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America's Railroads Positioned for Job Growth over Next Five Years

Article-America's Railroads Positioned for Job Growth over Next Five Years

America’s railroads are well positioned for job growth as rail traffic begins to return and the industry is forecasted to see a significant wave of retirements over the next five years. According to U.S. Railroad Retirement Board data, 67,000 rail employees will be eligible for retirement over the next five years, representing roughly 30 percent of the industry’s current workforce. In addition, railroads have begun to hire in response to the gradual return in rail traffic, bringing back workers or recruiting new employees for jobs located all around the U.S.

“Railroads today are well positioned to offer jobs – potentially life-long careers – to people all across the country,” said Edward R. Hamberger, president and CEO of the Association of American Railroads (AAR)

Railroads devote tremendous resources to training employees for often high-tech positions, and offer highly competitive compensation packages. According to Department of Commerce data, the average full-time U.S. railroad employee in 2009 earned $81,563 in wages and $25,522 in benefits, for total average annual compensation of $107,085.  By comparison, the average full-time employee in all industries earned only $51,888 in wages and $12,665 in benefits, for a total average annual compensation of $64,552 — just 60 percent of the comparable rail industry figure.

To highlight the freight rail industry’s dedicated and diverse work force, AAR has launched the “Faces of Freight Rail”. This interactive online story gallery features more than 40 profiles men and women from various sectors of the rail industry. Rail jobs can be found all over the country, and may require any number of skill sets – from locomotive engineers, to maintenance shop workers to railroad police agents. Some of these Faces include:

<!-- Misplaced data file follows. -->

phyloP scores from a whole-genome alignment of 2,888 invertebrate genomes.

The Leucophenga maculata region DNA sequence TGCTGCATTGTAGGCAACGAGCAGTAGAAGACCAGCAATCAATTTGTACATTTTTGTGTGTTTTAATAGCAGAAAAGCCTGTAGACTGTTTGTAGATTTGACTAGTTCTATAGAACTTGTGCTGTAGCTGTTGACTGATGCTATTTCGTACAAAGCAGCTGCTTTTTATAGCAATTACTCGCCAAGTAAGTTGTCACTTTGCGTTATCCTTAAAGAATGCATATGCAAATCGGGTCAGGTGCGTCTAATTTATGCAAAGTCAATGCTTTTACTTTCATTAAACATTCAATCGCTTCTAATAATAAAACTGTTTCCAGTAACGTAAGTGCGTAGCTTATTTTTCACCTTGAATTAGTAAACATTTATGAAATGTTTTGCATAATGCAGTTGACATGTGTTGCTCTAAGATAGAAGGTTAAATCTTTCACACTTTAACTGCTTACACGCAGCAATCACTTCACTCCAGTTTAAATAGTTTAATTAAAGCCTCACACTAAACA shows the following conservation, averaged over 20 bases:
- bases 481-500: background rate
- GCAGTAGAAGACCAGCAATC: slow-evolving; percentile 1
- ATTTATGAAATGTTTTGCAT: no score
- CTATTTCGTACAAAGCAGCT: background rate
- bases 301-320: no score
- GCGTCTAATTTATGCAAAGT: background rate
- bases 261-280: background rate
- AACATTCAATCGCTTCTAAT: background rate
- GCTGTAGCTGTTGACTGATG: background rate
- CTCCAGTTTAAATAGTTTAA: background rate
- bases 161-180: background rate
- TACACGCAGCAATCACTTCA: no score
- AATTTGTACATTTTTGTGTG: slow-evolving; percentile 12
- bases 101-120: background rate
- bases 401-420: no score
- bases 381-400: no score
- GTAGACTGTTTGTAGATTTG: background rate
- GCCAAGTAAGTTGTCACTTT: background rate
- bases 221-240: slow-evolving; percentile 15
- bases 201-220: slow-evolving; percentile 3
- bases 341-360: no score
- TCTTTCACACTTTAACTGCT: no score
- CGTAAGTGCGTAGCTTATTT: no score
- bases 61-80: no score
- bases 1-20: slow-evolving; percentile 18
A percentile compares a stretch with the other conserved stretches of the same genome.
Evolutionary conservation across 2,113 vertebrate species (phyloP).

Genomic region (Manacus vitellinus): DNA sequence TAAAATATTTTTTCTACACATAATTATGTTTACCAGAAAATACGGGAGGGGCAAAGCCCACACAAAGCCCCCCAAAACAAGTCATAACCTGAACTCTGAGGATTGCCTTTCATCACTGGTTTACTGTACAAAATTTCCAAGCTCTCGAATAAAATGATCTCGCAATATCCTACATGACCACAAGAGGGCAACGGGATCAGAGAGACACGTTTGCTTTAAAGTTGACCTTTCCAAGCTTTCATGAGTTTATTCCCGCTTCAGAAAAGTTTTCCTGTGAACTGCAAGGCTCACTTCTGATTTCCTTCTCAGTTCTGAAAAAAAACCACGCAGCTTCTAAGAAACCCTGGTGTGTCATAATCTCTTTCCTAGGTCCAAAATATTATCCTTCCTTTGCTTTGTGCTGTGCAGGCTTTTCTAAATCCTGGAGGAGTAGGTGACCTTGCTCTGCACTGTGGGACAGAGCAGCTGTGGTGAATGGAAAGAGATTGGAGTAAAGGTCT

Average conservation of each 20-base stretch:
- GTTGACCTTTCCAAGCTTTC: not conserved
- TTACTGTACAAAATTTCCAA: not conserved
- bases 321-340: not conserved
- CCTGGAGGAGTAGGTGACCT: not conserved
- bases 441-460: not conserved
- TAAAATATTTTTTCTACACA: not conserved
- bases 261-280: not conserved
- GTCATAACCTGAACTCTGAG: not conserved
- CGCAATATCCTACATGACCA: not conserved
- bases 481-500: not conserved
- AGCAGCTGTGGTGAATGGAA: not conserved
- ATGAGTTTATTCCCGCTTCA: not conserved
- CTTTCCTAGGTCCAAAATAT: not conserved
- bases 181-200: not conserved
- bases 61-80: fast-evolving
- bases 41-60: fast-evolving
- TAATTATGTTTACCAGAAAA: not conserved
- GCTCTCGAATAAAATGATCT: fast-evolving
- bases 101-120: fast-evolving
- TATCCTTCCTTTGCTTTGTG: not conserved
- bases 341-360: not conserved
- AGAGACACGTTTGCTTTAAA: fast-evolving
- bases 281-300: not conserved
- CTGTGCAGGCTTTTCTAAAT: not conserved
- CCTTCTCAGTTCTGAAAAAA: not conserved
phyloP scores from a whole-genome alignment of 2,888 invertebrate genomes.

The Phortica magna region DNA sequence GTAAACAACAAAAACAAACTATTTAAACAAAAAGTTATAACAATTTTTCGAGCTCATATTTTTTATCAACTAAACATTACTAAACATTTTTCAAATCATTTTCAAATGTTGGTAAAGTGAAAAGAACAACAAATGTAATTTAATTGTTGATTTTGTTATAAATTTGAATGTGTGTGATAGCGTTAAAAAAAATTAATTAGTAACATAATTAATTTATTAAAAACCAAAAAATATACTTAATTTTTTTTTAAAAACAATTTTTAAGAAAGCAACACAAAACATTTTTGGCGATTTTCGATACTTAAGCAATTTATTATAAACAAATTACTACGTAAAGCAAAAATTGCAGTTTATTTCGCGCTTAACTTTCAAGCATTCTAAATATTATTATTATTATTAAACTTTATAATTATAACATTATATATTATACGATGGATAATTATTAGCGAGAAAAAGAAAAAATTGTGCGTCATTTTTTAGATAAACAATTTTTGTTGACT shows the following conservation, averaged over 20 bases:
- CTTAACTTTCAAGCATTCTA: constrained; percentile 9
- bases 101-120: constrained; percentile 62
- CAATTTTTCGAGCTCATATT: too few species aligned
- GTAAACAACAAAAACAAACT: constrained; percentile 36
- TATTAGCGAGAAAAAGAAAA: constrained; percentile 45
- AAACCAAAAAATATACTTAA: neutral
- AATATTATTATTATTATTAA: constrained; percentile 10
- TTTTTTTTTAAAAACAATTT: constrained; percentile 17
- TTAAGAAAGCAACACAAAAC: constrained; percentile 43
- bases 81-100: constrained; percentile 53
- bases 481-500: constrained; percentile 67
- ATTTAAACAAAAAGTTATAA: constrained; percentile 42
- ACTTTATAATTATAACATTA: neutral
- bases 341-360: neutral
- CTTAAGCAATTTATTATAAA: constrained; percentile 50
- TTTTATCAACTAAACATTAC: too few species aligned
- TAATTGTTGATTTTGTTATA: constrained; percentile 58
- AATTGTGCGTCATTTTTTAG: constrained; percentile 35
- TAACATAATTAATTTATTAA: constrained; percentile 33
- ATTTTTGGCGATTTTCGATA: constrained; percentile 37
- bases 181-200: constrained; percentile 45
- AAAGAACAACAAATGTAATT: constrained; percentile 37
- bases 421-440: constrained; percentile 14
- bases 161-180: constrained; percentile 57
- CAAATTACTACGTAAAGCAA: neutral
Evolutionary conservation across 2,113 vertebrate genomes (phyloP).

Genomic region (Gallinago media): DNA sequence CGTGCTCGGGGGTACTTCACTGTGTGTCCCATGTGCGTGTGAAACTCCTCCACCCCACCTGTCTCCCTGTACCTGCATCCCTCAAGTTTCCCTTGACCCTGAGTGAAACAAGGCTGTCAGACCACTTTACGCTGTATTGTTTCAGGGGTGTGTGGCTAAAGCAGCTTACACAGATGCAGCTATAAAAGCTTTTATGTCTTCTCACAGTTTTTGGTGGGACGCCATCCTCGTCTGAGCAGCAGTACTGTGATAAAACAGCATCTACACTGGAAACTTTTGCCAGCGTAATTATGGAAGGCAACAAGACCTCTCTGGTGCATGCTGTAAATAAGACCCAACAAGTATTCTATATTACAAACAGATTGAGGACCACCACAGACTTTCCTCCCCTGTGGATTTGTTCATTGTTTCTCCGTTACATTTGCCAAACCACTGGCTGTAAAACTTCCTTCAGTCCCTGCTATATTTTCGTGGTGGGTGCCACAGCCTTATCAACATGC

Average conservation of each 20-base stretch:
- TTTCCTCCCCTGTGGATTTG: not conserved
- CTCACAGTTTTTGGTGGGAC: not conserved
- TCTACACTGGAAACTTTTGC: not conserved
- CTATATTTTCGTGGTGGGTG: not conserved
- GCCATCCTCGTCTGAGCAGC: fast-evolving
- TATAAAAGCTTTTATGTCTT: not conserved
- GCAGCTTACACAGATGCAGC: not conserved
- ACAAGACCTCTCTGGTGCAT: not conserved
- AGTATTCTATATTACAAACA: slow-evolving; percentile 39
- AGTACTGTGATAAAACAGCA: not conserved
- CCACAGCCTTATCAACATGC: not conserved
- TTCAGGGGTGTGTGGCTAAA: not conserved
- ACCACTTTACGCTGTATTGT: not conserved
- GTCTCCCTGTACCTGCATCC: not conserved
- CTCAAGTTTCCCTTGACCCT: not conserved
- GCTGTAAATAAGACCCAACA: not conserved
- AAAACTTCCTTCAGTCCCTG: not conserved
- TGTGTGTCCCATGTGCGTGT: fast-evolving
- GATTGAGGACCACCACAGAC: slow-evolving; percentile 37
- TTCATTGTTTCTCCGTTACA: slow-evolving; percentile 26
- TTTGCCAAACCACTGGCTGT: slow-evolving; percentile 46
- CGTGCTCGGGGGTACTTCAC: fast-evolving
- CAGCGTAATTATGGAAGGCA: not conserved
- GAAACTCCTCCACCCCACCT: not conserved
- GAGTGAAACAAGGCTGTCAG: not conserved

* Anne Gill, a director of track measurement with BNSF Railway and 15 years working at a railroad, whose job includes looking for ways to improve on the industry’s safety record;

* John Brown, a locomotive engineer with Canadian National, with 15 years of railroad experience who joined the railroad after emigrating from New Zealand;

* Jackie Litzinger, with 16 years at CSX and 30 years in law enforcement, is now the first female chief of police of any freight railroad in North America;

* Elizabeth Lapee, a telecommunications specialist with nine years at Kansas City Southern who credits a railroad career for making possible her ability to raise a family of eight;

* Blair Wimbush of Norfolk Southern, with 30 years in railroading, leads the company’s efforts to conserve fuel, increase energy efficiency and lower greenhouse gas emissions, and

* Damien Thompson, a senior manager with seven years at Union Pacific, working in the company’s Response Management Communication Center to respond to train dispatchers, emergency responders and police providing information that could affect railroad operations.

Freight railroads in particular actively recruit military veterans, and the industry is frequently recognized by military and veteran organizations for their efforts. Over the past several years, G.I. Jobs magazine has named five major freight railroads to their annual America's Top 100 “Military Friendly Employers” list.

"Veterans are highly trained, committed to excellence, safety conscious, and are excellent team players,” said Hamberger. “Those characteristics that make for a successful military career also make for a successful railroad career.”

For more information about railroad jobs or the people behind the freight rail industry, see the “Faces of Freight Rail” at www.aar.org.